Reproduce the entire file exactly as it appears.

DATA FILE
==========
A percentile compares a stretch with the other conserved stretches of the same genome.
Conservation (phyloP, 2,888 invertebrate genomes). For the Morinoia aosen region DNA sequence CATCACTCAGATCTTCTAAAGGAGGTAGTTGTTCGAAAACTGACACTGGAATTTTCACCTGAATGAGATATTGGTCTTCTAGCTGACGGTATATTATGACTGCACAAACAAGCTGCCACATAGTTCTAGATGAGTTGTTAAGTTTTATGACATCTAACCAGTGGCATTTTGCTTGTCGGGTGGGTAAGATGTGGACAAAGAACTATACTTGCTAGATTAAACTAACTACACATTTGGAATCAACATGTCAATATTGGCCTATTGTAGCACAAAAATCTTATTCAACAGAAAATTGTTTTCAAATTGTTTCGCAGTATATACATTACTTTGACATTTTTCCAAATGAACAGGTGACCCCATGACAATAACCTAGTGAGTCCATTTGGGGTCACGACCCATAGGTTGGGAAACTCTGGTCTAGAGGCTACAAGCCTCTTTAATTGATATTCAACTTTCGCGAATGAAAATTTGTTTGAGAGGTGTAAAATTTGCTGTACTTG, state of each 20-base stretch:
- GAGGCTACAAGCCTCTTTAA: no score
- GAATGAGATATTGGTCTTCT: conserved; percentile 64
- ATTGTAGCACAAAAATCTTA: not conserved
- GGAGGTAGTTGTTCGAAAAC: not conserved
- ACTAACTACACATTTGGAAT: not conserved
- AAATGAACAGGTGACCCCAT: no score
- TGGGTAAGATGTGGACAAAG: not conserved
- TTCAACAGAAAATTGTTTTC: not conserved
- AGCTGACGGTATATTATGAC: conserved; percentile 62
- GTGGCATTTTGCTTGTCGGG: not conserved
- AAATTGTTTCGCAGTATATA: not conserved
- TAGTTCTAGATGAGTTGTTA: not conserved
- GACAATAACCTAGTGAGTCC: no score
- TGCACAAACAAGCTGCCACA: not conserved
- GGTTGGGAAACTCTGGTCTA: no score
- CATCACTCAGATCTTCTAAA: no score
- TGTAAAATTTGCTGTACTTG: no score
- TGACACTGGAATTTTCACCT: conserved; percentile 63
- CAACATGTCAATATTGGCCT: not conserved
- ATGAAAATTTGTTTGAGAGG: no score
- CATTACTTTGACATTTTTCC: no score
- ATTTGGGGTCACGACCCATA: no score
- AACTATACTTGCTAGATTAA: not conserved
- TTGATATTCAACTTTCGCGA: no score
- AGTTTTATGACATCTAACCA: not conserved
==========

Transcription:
A percentile compares a stretch with the other conserved stretches of the same genome.
Conservation (phyloP, 2,888 invertebrate genomes). For the Morinoia aosen region DNA sequence CATCACTCAGATCTTCTAAAGGAGGTAGTTGTTCGAAAACTGACACTGGAATTTTCACCTGAATGAGATATTGGTCTTCTAGCTGACGGTATATTATGACTGCACAAACAAGCTGCCACATAGTTCTAGATGAGTTGTTAAGTTTTATGACATCTAACCAGTGGCATTTTGCTTGTCGGGTGGGTAAGATGTGGACAAAGAACTATACTTGCTAGATTAAACTAACTACACATTTGGAATCAACATGTCAATATTGGCCTATTGTAGCACAAAAATCTTATTCAACAGAAAATTGTTTTCAAATTGTTTCGCAGTATATACATTACTTTGACATTTTTCCAAATGAACAGGTGACCCCATGACAATAACCTAGTGAGTCCATTTGGGGTCACGACCCATAGGTTGGGAAACTCTGGTCTAGAGGCTACAAGCCTCTTTAATTGATATTCAACTTTCGCGAATGAAAATTTGTTTGAGAGGTGTAAAATTTGCTGTACTTG, state of each 20-base stretch:
- GAGGCTACAAGCCTCTTTAA: no score
- GAATGAGATATTGGTCTTCT: conserved; percentile 64
- ATTGTAGCACAAAAATCTTA: not conserved
- GGAGGTAGTTGTTCGAAAAC: not conserved
- ACTAACTACACATTTGGAAT: not conserved
- AAATGAACAGGTGACCCCAT: no score
- TGGGTAAGATGTGGACAAAG: not conserved
- TTCAACAGAAAATTGTTTTC: not conserved
- AGCTGACGGTATATTATGAC: conserved; percentile 62
- GTGGCATTTTGCTTGTCGGG: not conserved
- AAATTGTTTCGCAGTATATA: not conserved
- TAGTTCTAGATGAGTTGTTA: not conserved
- GACAATAACCTAGTGAGTCC: no score
- TGCACAAACAAGCTGCCACA: not conserved
- GGTTGGGAAACTCTGGTCTA: no score
- CATCACTCAGATCTTCTAAA: no score
- TGTAAAATTTGCTGTACTTG: no score
- TGACACTGGAATTTTCACCT: conserved; percentile 63
- CAACATGTCAATATTGGCCT: not conserved
- ATGAAAATTTGTTTGAGAGG: no score
- CATTACTTTGACATTTTTCC: no score
- ATTTGGGGTCACGACCCATA: no score
- AACTATACTTGCTAGATTAA: not conserved
- TTGATATTCAACTTTCGCGA: no score
- AGTTTTATGACATCTAACCA: not conserved